CERTIFICATE

Certified that Manikant Rajput (Roll No 1101720023)has
carried out the work presented in this report entitled “Nuclear
Battery” under my supervision !his report em"odies results of
ori#inal work$ and preparations are carried out "y the student
herself
(Mr. Manoj Kr. Kus!aa"
Assistant #ro$essor % &ea'(
)eptt. *$ Electrical En+ineerin+
K,CEM( Bijnor
)ate-
1
)EC.ARATI*N
% here"y declare that this su"mission is my own work and
that$ to the "est of my knowled#e and "elief contains no material
previously composed or written "y another person nor material which
to a su"stantial e&tent has "een accepted for the seminar of any other
de#ree or diploma of the university or other institute of hi#her
learnin#$ e&cept where due acknowled#ment has "een made in the
te&t
,i+nature-
Na/e- Manikant Rajput
Roll No.- 0010231134
)ate-
2
ACKN*5.E)6EMENT
'lthou#h this report prominently "ears my name$ it really is
the result of the colla"orative efforts of a num"er of people who have
discussed$ encoura#ed$ ca(oled and otherwise supported me$
throu#hout its preparation )irstly % would like to thank my parents
and *od for their "lessin#s
% e&press my heart+felt #ratitude to my ,eminar %nchar#e ,ri
Manoj Kr Kus!aa( 'ssociate -rofessor . /ead$ 0lectrical
0n#ineerin# of our colle#e for his invalua"le #uidance and support
throu#hout this work /is encoura#ement and constructive comments
were very helpful for me to #o ahead with this topic and report
preparation
% sincerely e&tend my thanks to some other teachers of the
colle#e for their #uidance and co+operation% owe a de"t of #ratitude
to all my friends who are directly or indirectly supported me
throu#hout my work

Na/e- Manikant Rajput
Roll No.- 0010231134
3
AB,TRACT
'n 1C2 pro(ector is a type of video pro(ector for displayin# video$
ima#es or computer data on a screen or other flat surfaces %t is a
modern e3uivalent of the slide pro(ector or overhead pro(ector !o
display ima#es$ 1C2 (li3uid+crystal display) pro(ectors typically send
li#ht from a metal+halide lamp throu#h a prism or series of dichroic
filters that separates li#ht to three polysilicon panels 4 one each for
the red$ #reen and "lue components of the video si#nal 's polari5ed
li#ht passes throu#h the panels (com"ination of polari5er$ 1C2 panel
and analy5er)$ individual pi&els can "e opened to allow li#ht to pass or
closed to "lock the li#ht !he com"ination of open and closed pi&els
can produce a wide ran#e of colors and shades in the pro(ected ima#e
6e use 3 1C2 technolo#y these days which produce far "etter visuals
with no color separations
4
TAB.E *F C*NTENT,
C&A#TER 0- INTR*)7CTI*N 7+7
C&A#TER 3- .I87I) CR9,TA. )I,#.A9 8+17
21 1%9:%2 CR;,!'1,
22 1%9:%2 CR;,!'1 -R<-0R!%0, 'N2 =0/'>%<:R
23 ?'@%N* ' 1%9:%2 CR;,!'1 2%,-1';

C&A#TER 4- .C) TEC&N*.*69 17+1A
31 1C2 -%B01,
32 1C2 !0C/N<1<*;
33 3 1C2 !0C/N<1<*;
C&A#TER :- .C) #R*;ECT*R 20+31
C1 1C2 -R<D0C!<R 1'?-,
C2 2%C/R<%C ?%RR<R,
C3 1C2 -'N01,
CC -R<D0C!<R 10N,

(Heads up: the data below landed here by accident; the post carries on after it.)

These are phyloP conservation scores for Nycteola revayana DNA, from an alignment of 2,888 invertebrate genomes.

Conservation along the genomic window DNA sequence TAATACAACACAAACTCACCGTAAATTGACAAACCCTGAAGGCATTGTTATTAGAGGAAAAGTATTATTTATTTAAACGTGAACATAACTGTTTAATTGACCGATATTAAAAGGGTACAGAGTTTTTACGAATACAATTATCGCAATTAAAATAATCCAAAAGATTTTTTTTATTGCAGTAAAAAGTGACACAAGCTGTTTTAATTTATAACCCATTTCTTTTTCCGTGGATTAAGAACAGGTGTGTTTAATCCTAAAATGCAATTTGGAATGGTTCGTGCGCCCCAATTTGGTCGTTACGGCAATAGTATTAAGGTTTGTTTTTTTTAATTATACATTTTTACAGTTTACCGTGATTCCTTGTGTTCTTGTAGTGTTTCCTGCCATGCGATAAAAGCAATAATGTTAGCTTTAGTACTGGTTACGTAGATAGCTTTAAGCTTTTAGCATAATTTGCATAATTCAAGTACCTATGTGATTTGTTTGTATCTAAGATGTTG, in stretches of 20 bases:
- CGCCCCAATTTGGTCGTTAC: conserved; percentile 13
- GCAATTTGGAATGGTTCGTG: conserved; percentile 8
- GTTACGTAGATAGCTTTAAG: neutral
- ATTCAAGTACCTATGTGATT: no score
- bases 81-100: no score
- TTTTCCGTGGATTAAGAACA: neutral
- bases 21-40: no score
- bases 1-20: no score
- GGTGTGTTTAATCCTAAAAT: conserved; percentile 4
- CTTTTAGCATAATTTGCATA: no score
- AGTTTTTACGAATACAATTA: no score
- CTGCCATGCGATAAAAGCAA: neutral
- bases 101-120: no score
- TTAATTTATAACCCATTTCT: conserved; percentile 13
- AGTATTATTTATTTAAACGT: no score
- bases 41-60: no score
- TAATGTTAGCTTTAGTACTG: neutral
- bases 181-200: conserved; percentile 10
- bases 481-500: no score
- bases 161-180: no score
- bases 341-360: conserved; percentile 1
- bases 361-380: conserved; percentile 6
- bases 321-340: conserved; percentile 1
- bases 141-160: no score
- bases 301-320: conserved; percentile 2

CE 2ichroic -rism
C7 1C2 -R<D0C!<R 6<R@%N*
C7 1C2 -R<D0C!R< R0,<1:!%<N
C8 1C2 -R<D0C!<RF, C<N!R',! R'!%<
CA 1C2 -R<D0C!<RF, ',-0C! R'!%<

C&A#TER <- T9#E, *F .C) #R*;ECT*R 32

C&A#TER =- A)>ANTA6E, *F .C) #R*;ECT*R 33
C&A#TER 2- A##.ICATI*N, 3C
5
C&A#TER ?- C*NC.7,I*N AN) F7T7RE EN&ANCEMENT 3E
REFERENCE, 37

C&A#TER 0
INTR*)7CTI*N
0.0 6ENERA.
1C2 (G1i3uid Crystal 2isplayG) pro(ectors have traditionally
displayed rich color saturation and ima#e sharpness on the market
!he term 1C2 pro(ector encompasses all models usin# 1C2
technolo#y$ whereas G31C2G is a trade "rand and does not include
some pro(ectors )or e&ample$ there are actually a few pro(ectors out
there with four 1C2 panels
!here was a time when people typically referred to most pro(ectors as
"ein# 1C2 pro(ectors$ and at one point that was almost true !oday$
however$ most people are aware that there are three different
technolo#ies used in pro(ectors /owever$ 1C2 pro(ectors remain the
"est sellin# of the different technolo#ies in use
>irtually all 1C2 pro(ectors use three separate 1C2 panels 4 each do
H#reyscaleI not color$ "ut one has a red$ one a #reen$ and one$ a "lue
filter :ltimately the li#ht passes throu#h each of the 1C2s with
filters$ and then recom"ines into a sin#le "eam of li#ht =in#oJ !he
li#ht shoots out throu#h the lens and on to the screen$ #ivin# rich
colors
<f the three technolo#ies$ 1C2$ 21- and 1Co,$ no one is in all ways
"etter than the others 0ach has distinct advanta#es 1C2 pro(ectors
produce hi#hly saturated colors %n home theater space many 1C2
pro(ectors add a special color filter to #et the "est overall color
trackin# !his creates an interestin# difference "etween the 1C2
6
pro(ectors and the other technolo#ies ' typical home theater
pro(ector usin# 1C2 technolo#y$ like 0psonKs popular$ /ome Cinema
E020:=$ can produce a #ood two thousand lumens at its "ri#htest+
unusually "ri#ht for home theater 6hen we #et into its "est modes
Cinema or !/B$ thou#h$ the filter slides into place$ and color #oes
from very #ood to #reat$ "ut down #o the lumens to a"out 770
lumens cali"rated %n home theater space$ only lower end 21-
pro(ectors that are not true Ghome theaterG 3uality can match that